The texture of mango skin can vary depending on the variety and ripeness of the fruit. Young, unripe mango skin tends to be firmer and more bitter, while ripe mango skin is softer and sweeter. Some people enjoy the slightly tangy flavor and chewy texture of mango skin, while others prefer to peel the fruit before eating.

Culinary Uses

Mango skin can be incorporated into various dishes and recipes, adding both flavor and nutritional value. It can be blended into smoothies or juices, providing an extra boost of fiber and nutrients. Additionally, mango skin can be pickled, used to make chutneys or sauces, or even dried and turned into mango peel powder for seasoning dishes.

Preparation Tips

If you decide to eat mango skin, it’s essential to wash the fruit thoroughly under running water to remove any dirt, debris, or pesticide residue. You can also use a produce brush to scrub the skin gently. Peeling the mango is another option if you’re unsure about the safety or taste of the skin.

How to make mango butter for skin?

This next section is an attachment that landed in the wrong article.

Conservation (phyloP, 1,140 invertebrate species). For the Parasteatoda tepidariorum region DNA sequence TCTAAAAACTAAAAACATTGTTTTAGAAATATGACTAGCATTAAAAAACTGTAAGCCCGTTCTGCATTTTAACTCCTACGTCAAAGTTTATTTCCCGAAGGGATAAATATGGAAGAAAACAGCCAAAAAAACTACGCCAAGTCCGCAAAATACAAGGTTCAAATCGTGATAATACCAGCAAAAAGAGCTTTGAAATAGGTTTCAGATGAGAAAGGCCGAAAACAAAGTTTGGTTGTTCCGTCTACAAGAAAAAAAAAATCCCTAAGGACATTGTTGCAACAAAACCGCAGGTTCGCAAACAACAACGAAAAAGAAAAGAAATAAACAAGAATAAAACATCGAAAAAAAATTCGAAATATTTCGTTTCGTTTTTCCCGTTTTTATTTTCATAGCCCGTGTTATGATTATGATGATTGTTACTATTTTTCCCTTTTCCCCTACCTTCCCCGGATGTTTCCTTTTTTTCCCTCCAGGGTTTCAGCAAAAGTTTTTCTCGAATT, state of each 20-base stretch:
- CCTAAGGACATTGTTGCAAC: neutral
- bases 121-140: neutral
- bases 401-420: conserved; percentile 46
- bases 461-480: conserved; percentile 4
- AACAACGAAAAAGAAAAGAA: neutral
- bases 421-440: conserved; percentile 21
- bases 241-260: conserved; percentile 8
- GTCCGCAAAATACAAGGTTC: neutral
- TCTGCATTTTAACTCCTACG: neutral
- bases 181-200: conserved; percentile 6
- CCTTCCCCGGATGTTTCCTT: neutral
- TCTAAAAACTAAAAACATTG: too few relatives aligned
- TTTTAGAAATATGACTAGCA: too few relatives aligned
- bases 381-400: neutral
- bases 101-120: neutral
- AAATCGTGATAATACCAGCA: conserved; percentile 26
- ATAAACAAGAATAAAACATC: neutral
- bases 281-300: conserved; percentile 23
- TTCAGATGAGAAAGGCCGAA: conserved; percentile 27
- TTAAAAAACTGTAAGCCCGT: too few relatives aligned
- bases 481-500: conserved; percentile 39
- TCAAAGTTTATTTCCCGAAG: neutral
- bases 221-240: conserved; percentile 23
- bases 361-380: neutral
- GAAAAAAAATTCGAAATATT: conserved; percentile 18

How to make mango butter for skin?

Making mango butter for the skin is a simple process that involves extracting the beneficial properties of mangoes to create a nourishing and moisturizing product. Here’s a basic recipe to make mango butter at home:


  1. Ripe mangoes (2-3)
  2. Shea butter or cocoa butter (optional, for added richness)
  3. Coconut oil or almond oil (optional, for additional moisture)
  4. Essential oils (optional, for fragrance and added benefits)


  1. Prepare the mangoes: Start by selecting ripe mangoes with vibrant orange flesh. Wash the mangoes thoroughly to remove any dirt or residue.
  2. Peel and slice the mangoes: Use a sharp knife to carefully peel the skin off the mangoes. Cut the flesh into small pieces, discarding the pit.
  3. Blend the mango flesh: Place the mango pieces in a blender or food processor and puree until smooth. Ensure no chunks are remaining.
  4. Extract the mango butter: Transfer the mango puree to a saucepan and cook over low heat, stirring continuously. As the puree heats up, the moisture will evaporate, and the mixture will thicken. Continue cooking until you achieve a smooth, buttery consistency.
  5. Optional: Add other ingredients: At this stage, you can add other ingredients to enhance the properties of the mango butter. For example, you can melt shea butter or cocoa butter and mix it into the mango puree for added richness. Similarly, you can incorporate coconut oil or almond oil for extra moisture. If desired, you can also add a few drops of essential oils for fragrance and additional skin benefits.
  6. Cool and store: Once the mango butter reaches the desired consistency, remove it from the heat and let it cool completely. Transfer the mango butter to a clean, airtight container for storage. Keep it in a cool, dry place away from direct sunlight.